When I came on at the middle of 2006, it was because they wanted to look in a new direction and they wanted to do new things.  Very quickly Lax and I had recognized the fact that there was a lot of functionality that was redundant and there were some things we could do bring the groups together.  But, at that point you have to remember that we were a publicly held company and being a publicly held company there was a concern that we might have to sell WizKids someday just because some shareholders win a vote and they tell us to.  So at that point, it’s really hard to sell a company if you say, “It works really well and it’s great and it’s really profitable, but you’re going to have to figure out how to bring all of those functions in yourself because we have them done all out here [in New York].”  It makes it very muddy to do that, so we left it as a self-contained unit.


When the acquisition by Tornante came around, that was a point for us to sit down and say, all right, what’s the white slate?  If you take the white board and just erase away everything and say, what’s the best way to unlock all the value between Topps and WizKids together, what does it look like?  That’s the way we drew it and presented it to Tornante and Topps.  They looked at it and said, that makes a lot of sense so that’s why we’re going that direction.


Who oversees Topps Entertainment, which includes all of the sports as well as WizKids now?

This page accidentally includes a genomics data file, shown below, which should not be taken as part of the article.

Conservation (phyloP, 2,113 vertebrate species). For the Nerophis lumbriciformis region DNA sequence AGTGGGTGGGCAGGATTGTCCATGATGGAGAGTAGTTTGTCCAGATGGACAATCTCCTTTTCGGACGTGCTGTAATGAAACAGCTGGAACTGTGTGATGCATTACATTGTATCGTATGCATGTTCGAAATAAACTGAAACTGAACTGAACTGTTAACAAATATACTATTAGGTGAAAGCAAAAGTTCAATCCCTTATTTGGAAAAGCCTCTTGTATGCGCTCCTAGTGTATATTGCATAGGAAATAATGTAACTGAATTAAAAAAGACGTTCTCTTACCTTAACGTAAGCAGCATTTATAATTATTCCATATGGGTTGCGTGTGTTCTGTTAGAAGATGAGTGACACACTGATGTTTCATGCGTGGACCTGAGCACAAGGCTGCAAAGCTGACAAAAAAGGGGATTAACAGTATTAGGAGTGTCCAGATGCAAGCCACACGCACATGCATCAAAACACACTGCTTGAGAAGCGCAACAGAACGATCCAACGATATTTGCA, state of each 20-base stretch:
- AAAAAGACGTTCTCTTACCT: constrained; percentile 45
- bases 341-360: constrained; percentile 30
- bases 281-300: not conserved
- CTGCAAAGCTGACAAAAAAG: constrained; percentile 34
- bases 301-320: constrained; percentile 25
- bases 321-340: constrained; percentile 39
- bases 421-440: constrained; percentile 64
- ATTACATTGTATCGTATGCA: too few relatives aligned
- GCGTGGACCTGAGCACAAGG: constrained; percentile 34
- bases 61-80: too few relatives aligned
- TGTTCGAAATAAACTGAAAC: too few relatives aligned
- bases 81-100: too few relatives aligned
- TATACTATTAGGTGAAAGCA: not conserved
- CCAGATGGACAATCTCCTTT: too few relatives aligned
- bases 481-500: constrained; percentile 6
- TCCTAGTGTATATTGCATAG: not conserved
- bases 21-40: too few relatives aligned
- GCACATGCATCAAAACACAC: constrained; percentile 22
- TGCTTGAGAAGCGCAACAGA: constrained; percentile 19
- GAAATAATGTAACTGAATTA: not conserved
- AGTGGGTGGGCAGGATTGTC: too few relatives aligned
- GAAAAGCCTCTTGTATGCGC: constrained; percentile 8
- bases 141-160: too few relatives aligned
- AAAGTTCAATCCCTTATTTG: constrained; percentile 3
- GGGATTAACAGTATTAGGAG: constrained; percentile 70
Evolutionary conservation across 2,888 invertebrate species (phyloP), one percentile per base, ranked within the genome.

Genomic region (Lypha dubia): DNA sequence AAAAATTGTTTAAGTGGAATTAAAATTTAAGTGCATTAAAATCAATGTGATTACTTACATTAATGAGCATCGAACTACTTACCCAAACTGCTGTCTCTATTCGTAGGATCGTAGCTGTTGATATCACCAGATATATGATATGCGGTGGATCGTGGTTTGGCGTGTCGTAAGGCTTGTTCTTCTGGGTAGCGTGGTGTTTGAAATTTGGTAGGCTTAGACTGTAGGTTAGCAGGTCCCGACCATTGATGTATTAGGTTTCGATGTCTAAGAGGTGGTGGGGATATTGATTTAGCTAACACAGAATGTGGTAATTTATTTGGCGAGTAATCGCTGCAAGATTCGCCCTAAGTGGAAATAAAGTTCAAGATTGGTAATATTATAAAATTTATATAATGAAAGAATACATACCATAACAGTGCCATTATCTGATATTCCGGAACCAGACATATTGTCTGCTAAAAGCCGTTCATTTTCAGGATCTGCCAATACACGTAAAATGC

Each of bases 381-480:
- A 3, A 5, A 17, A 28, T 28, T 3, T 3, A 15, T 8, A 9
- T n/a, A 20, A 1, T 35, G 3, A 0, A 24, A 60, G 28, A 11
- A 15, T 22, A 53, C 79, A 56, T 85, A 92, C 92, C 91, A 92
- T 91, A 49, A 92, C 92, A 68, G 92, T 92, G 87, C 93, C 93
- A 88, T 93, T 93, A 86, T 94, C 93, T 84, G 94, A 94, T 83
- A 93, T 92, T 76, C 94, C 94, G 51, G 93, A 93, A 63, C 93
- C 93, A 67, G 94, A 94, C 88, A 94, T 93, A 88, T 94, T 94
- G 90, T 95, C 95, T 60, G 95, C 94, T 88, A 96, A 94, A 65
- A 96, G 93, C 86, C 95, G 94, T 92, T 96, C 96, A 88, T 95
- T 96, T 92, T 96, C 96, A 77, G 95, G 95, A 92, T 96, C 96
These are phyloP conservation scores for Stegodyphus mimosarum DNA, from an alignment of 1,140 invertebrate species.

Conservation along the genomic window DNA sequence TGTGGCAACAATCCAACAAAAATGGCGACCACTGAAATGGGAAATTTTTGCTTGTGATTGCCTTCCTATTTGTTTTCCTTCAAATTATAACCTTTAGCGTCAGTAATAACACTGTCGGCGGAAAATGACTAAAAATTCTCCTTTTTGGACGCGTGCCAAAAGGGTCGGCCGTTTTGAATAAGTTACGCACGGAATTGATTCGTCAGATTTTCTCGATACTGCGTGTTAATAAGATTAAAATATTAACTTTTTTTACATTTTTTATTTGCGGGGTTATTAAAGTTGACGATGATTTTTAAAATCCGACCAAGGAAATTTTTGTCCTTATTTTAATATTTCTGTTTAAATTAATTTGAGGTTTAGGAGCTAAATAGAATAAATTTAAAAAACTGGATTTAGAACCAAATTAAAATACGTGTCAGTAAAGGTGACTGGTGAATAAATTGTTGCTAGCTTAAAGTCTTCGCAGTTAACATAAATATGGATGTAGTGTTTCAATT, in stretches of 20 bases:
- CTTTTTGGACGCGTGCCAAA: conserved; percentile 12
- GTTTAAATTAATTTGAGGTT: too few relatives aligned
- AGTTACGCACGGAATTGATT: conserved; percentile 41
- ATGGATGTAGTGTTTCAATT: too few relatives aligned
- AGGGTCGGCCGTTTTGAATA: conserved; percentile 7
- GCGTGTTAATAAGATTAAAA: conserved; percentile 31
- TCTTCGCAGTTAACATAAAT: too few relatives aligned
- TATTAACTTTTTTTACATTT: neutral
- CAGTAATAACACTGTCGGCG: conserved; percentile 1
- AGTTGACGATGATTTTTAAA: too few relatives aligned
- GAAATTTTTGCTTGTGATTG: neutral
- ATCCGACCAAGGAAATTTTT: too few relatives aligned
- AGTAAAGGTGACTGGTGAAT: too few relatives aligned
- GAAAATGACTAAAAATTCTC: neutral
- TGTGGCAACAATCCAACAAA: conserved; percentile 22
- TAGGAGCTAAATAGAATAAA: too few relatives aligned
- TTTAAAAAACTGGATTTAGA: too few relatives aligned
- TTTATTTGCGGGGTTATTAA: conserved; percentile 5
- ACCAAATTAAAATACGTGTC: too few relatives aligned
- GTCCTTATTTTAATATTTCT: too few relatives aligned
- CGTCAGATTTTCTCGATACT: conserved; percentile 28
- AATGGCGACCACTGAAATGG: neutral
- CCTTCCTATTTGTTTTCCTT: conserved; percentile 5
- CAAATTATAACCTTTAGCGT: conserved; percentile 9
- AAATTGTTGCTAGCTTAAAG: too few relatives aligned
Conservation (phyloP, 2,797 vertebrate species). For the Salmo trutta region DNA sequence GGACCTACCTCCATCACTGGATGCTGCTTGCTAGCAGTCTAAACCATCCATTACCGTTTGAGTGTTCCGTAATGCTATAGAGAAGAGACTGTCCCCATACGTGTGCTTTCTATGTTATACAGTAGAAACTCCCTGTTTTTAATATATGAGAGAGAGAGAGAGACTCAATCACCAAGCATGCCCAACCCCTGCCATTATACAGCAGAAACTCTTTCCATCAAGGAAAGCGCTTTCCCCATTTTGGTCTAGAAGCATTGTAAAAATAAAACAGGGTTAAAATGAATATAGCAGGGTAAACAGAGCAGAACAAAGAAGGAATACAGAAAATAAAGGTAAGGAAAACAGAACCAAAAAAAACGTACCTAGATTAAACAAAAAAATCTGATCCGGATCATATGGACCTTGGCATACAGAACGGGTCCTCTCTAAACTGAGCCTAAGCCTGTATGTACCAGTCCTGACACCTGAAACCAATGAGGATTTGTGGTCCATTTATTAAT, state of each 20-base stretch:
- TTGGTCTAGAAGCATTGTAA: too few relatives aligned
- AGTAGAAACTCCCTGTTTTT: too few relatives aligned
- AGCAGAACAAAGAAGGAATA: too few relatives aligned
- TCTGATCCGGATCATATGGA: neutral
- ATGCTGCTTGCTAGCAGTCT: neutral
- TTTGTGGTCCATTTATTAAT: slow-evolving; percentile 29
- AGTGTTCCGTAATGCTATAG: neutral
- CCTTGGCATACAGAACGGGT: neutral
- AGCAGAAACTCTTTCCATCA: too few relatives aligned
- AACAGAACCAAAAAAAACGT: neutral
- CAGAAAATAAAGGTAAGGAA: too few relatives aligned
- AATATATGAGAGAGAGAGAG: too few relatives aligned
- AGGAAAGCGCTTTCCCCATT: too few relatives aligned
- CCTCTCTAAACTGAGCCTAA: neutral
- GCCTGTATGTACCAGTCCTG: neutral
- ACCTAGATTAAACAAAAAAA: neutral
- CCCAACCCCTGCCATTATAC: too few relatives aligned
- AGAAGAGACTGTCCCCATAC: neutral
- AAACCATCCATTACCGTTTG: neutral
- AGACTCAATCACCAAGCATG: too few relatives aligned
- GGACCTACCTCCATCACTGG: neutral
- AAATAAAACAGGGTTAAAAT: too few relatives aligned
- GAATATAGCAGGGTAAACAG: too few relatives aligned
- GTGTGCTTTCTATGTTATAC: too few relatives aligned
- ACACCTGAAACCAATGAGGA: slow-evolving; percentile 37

They’re still working on what the reporting structure will be at Topps, but they have plenty of executive talent out there, which is one of the reasons why I’m leaving.  So it’s not a question of was Topps unhappy with what I did or how things were working out.  When Lax and I presented to them and said “Here’s the white paper of what you should do,” I became superfluous at that point.  They’d like to find something else for us to do, and for me, since I’m not going to move my family to New York, it’s a question of what can we have Joe do remotely from Seattle.  Right now, they don’t know what that is, but in the future that’s what they’re thinking about.  We’ll figure out down the road if that makes sense.


And what about [WizKids President] Lax [Chandra]?

Lax is still there.  We’re handing the reigns over to Justin who’s worked with me for many years in a variety of different roles.  He’ll manage the Seattle group and report into New York, we’re very confident, because he’s had to do that before in previous positions.  From that perspective, everyone’s very confident in Justin’s abilities and think it’s the right thing for everybody.  When we get a lot of the functions transitioned then Justin will take over the reigns this fall and at that point they’ll figure out what Lax will do.  He’s a valued employee of the company and there are a lot of projects and initiatives--a lot of things that are moving fast. 


There are a lot of projects that are being working on with Topps right now that are not publicly announced yet.  There’s a lot more group interaction between WizKids and Topps than there ever has been and so now there’s a lot of joint projects on the table.  There’ll be more announcements coming up, so there are going to be very exciting things for the marketplace from Topps and WizKids.